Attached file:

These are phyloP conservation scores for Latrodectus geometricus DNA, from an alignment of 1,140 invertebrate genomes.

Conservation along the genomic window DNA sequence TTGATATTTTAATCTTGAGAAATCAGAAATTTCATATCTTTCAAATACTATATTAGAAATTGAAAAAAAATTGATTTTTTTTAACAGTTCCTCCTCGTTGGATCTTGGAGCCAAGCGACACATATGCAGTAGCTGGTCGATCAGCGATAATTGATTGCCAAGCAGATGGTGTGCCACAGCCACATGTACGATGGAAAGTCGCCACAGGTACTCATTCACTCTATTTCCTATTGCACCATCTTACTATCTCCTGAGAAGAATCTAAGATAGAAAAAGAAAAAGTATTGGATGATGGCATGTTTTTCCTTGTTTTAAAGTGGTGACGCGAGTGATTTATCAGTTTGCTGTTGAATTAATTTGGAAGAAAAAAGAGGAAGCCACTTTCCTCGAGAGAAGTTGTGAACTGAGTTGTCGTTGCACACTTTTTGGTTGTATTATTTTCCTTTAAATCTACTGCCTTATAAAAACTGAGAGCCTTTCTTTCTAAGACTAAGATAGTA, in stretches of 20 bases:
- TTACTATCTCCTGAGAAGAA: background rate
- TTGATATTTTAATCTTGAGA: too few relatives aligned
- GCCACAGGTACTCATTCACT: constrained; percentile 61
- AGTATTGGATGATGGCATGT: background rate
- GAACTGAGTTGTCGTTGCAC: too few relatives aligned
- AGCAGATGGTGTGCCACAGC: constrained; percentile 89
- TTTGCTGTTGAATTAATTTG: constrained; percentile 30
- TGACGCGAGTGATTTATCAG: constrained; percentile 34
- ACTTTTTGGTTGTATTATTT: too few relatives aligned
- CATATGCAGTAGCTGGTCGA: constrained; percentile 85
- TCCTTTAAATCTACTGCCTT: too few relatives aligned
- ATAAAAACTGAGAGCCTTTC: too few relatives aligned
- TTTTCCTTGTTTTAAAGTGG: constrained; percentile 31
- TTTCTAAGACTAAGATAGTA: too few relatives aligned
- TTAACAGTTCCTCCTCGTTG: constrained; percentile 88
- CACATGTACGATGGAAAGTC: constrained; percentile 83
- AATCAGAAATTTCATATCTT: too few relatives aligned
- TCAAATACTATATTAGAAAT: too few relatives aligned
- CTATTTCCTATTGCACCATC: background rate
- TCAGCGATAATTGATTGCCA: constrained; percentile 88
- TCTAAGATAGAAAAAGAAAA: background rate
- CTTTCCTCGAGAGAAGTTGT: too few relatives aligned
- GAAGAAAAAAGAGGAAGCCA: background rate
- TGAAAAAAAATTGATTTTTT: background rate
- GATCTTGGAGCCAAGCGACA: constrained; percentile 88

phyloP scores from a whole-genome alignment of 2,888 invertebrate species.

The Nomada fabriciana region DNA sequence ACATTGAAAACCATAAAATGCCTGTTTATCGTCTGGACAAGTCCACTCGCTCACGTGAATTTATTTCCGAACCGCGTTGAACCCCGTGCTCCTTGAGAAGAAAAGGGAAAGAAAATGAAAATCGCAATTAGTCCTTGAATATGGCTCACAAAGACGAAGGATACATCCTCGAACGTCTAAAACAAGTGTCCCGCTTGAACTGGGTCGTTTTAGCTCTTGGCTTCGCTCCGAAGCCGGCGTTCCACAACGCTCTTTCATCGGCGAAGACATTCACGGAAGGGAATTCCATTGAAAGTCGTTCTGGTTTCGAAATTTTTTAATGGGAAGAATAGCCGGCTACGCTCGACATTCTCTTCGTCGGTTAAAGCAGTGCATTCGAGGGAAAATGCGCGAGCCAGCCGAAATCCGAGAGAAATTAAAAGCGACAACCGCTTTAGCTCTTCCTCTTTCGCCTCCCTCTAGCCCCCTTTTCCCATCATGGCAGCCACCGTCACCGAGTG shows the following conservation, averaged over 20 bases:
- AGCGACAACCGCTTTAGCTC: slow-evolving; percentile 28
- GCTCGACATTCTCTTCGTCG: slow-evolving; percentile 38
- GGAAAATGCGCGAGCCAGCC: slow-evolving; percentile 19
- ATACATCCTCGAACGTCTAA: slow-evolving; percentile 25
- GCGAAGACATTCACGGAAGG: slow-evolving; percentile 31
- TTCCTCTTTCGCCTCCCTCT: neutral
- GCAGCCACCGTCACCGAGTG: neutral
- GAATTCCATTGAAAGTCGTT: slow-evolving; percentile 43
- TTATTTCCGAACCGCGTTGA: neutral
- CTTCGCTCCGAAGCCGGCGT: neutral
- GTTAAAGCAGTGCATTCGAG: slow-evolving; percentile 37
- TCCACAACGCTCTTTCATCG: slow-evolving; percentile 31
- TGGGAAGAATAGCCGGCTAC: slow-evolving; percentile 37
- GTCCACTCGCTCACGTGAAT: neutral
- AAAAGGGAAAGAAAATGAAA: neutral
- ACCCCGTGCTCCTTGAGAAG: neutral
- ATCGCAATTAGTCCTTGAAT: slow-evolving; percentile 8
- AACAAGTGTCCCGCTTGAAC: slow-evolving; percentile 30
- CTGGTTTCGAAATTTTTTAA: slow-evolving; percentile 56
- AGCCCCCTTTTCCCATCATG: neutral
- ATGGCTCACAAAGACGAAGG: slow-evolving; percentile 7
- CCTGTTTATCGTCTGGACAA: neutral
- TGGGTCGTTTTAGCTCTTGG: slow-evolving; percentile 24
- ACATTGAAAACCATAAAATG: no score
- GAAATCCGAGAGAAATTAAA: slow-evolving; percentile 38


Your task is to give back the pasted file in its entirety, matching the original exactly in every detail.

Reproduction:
These are phyloP conservation scores for Latrodectus geometricus DNA, from an alignment of 1,140 invertebrate genomes.

Conservation along the genomic window DNA sequence TTGATATTTTAATCTTGAGAAATCAGAAATTTCATATCTTTCAAATACTATATTAGAAATTGAAAAAAAATTGATTTTTTTTAACAGTTCCTCCTCGTTGGATCTTGGAGCCAAGCGACACATATGCAGTAGCTGGTCGATCAGCGATAATTGATTGCCAAGCAGATGGTGTGCCACAGCCACATGTACGATGGAAAGTCGCCACAGGTACTCATTCACTCTATTTCCTATTGCACCATCTTACTATCTCCTGAGAAGAATCTAAGATAGAAAAAGAAAAAGTATTGGATGATGGCATGTTTTTCCTTGTTTTAAAGTGGTGACGCGAGTGATTTATCAGTTTGCTGTTGAATTAATTTGGAAGAAAAAAGAGGAAGCCACTTTCCTCGAGAGAAGTTGTGAACTGAGTTGTCGTTGCACACTTTTTGGTTGTATTATTTTCCTTTAAATCTACTGCCTTATAAAAACTGAGAGCCTTTCTTTCTAAGACTAAGATAGTA, in stretches of 20 bases:
- TTACTATCTCCTGAGAAGAA: background rate
- TTGATATTTTAATCTTGAGA: too few relatives aligned
- GCCACAGGTACTCATTCACT: constrained; percentile 61
- AGTATTGGATGATGGCATGT: background rate
- GAACTGAGTTGTCGTTGCAC: too few relatives aligned
- AGCAGATGGTGTGCCACAGC: constrained; percentile 89
- TTTGCTGTTGAATTAATTTG: constrained; percentile 30
- TGACGCGAGTGATTTATCAG: constrained; percentile 34
- ACTTTTTGGTTGTATTATTT: too few relatives aligned
- CATATGCAGTAGCTGGTCGA: constrained; percentile 85
- TCCTTTAAATCTACTGCCTT: too few relatives aligned
- ATAAAAACTGAGAGCCTTTC: too few relatives aligned
- TTTTCCTTGTTTTAAAGTGG: constrained; percentile 31
- TTTCTAAGACTAAGATAGTA: too few relatives aligned
- TTAACAGTTCCTCCTCGTTG: constrained; percentile 88
- CACATGTACGATGGAAAGTC: constrained; percentile 83
- AATCAGAAATTTCATATCTT: too few relatives aligned
- TCAAATACTATATTAGAAAT: too few relatives aligned
- CTATTTCCTATTGCACCATC: background rate
- TCAGCGATAATTGATTGCCA: constrained; percentile 88
- TCTAAGATAGAAAAAGAAAA: background rate
- CTTTCCTCGAGAGAAGTTGT: too few relatives aligned
- GAAGAAAAAAGAGGAAGCCA: background rate
- TGAAAAAAAATTGATTTTTT: background rate
- GATCTTGGAGCCAAGCGACA: constrained; percentile 88

phyloP scores from a whole-genome alignment of 2,888 invertebrate species.

The Nomada fabriciana region DNA sequence ACATTGAAAACCATAAAATGCCTGTTTATCGTCTGGACAAGTCCACTCGCTCACGTGAATTTATTTCCGAACCGCGTTGAACCCCGTGCTCCTTGAGAAGAAAAGGGAAAGAAAATGAAAATCGCAATTAGTCCTTGAATATGGCTCACAAAGACGAAGGATACATCCTCGAACGTCTAAAACAAGTGTCCCGCTTGAACTGGGTCGTTTTAGCTCTTGGCTTCGCTCCGAAGCCGGCGTTCCACAACGCTCTTTCATCGGCGAAGACATTCACGGAAGGGAATTCCATTGAAAGTCGTTCTGGTTTCGAAATTTTTTAATGGGAAGAATAGCCGGCTACGCTCGACATTCTCTTCGTCGGTTAAAGCAGTGCATTCGAGGGAAAATGCGCGAGCCAGCCGAAATCCGAGAGAAATTAAAAGCGACAACCGCTTTAGCTCTTCCTCTTTCGCCTCCCTCTAGCCCCCTTTTCCCATCATGGCAGCCACCGTCACCGAGTG shows the following conservation, averaged over 20 bases:
- AGCGACAACCGCTTTAGCTC: slow-evolving; percentile 28
- GCTCGACATTCTCTTCGTCG: slow-evolving; percentile 38
- GGAAAATGCGCGAGCCAGCC: slow-evolving; percentile 19
- ATACATCCTCGAACGTCTAA: slow-evolving; percentile 25
- GCGAAGACATTCACGGAAGG: slow-evolving; percentile 31
- TTCCTCTTTCGCCTCCCTCT: neutral
- GCAGCCACCGTCACCGAGTG: neutral
- GAATTCCATTGAAAGTCGTT: slow-evolving; percentile 43
- TTATTTCCGAACCGCGTTGA: neutral
- CTTCGCTCCGAAGCCGGCGT: neutral
- GTTAAAGCAGTGCATTCGAG: slow-evolving; percentile 37
- TCCACAACGCTCTTTCATCG: slow-evolving; percentile 31
- TGGGAAGAATAGCCGGCTAC: slow-evolving; percentile 37
- GTCCACTCGCTCACGTGAAT: neutral
- AAAAGGGAAAGAAAATGAAA: neutral
- ACCCCGTGCTCCTTGAGAAG: neutral
- ATCGCAATTAGTCCTTGAAT: slow-evolving; percentile 8
- AACAAGTGTCCCGCTTGAAC: slow-evolving; percentile 30
- CTGGTTTCGAAATTTTTTAA: slow-evolving; percentile 56
- AGCCCCCTTTTCCCATCATG: neutral
- ATGGCTCACAAAGACGAAGG: slow-evolving; percentile 7
- CCTGTTTATCGTCTGGACAA: neutral
- TGGGTCGTTTTAGCTCTTGG: slow-evolving; percentile 24
- ACATTGAAAACCATAAAATG: no score
- GAAATCCGAGAGAAATTAAA: slow-evolving; percentile 38